Case Study: Building Digital Government Talent Pipelines
Code for Canada is proud to share our first case study: Building Digital Government Talent Pipelines: Recruitment and Retention for Digital Era Government.
This case underscores what is possible when it comes to onboarding and implementing digital talent in government. It reviews the experience of four cohorts of Code for Canada Fellows and outlines opportunities and actions governments should consider to improve their exposure and efficacy in recruiting and retaining the talent needed to make digital government happen.
Through interviews with past Fellows, we look at how they were recruited, their experience in the public sector, and what motivated them to stay in the public sector after their fellowship. Focusing on the barriers and enablers experienced by the Fellows and their decisions to remain in the public sector provides new insight into how tech talent can be recruited and what helps keep them working in the public interest.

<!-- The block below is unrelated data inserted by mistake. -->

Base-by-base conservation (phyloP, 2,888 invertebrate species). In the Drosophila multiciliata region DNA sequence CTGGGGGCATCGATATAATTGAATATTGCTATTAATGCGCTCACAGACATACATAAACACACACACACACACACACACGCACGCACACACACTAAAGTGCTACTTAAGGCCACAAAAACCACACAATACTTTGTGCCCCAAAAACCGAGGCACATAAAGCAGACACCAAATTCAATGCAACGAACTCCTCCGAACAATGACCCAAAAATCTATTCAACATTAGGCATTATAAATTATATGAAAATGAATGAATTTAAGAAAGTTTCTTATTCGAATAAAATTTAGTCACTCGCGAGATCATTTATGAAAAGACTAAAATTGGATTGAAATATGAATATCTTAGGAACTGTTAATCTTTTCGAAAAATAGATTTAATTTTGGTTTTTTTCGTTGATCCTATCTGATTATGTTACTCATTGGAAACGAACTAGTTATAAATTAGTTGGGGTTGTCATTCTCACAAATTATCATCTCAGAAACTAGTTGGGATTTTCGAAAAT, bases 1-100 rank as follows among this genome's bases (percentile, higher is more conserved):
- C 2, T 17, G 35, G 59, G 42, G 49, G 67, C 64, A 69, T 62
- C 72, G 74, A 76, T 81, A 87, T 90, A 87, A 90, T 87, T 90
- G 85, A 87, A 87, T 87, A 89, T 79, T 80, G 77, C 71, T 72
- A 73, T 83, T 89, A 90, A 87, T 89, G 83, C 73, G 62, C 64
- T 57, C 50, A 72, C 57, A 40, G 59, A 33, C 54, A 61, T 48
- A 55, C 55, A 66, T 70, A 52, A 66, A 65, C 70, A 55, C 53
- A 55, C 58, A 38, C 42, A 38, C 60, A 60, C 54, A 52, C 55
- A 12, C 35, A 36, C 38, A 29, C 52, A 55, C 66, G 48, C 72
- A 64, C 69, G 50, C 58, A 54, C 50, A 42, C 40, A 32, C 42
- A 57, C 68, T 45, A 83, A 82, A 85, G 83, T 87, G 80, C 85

Our recommendations speak to a range of opportunities. Modernizing HR Practices in the Public Sector and more effectively promoting public sector work for digital professionals and helping them make the transition through onboarding and training are examples. Others like launching new classifications, dedicated elite recruitment campaigns, and assigning digital champions are more ambitious. Governments have levers to pull and in some cases need to create new ones to help bring outsiders inside government and to ensure digital talent is put in the service of society’s biggest challenges.
Read our case study: Building Digital Government Talent Pipelines: Recruitment and Retention for Digital Era Government.
However, this first case study is only the beginning. We’re partnering with Policy Ready and the Institute of Public Administration of Canada (IPAC) to produce the Digital Government Case Study Series. We believe it’s not enough to just do the work - we need to evaluate it. We’d like you to join us: if you’re working on the front lines of digital government let us know which cases we should examine. Which ones will help advance the work of digital government? Please get in touch with us with your ideas. This work is too important to leave unexamined; together we can make it count.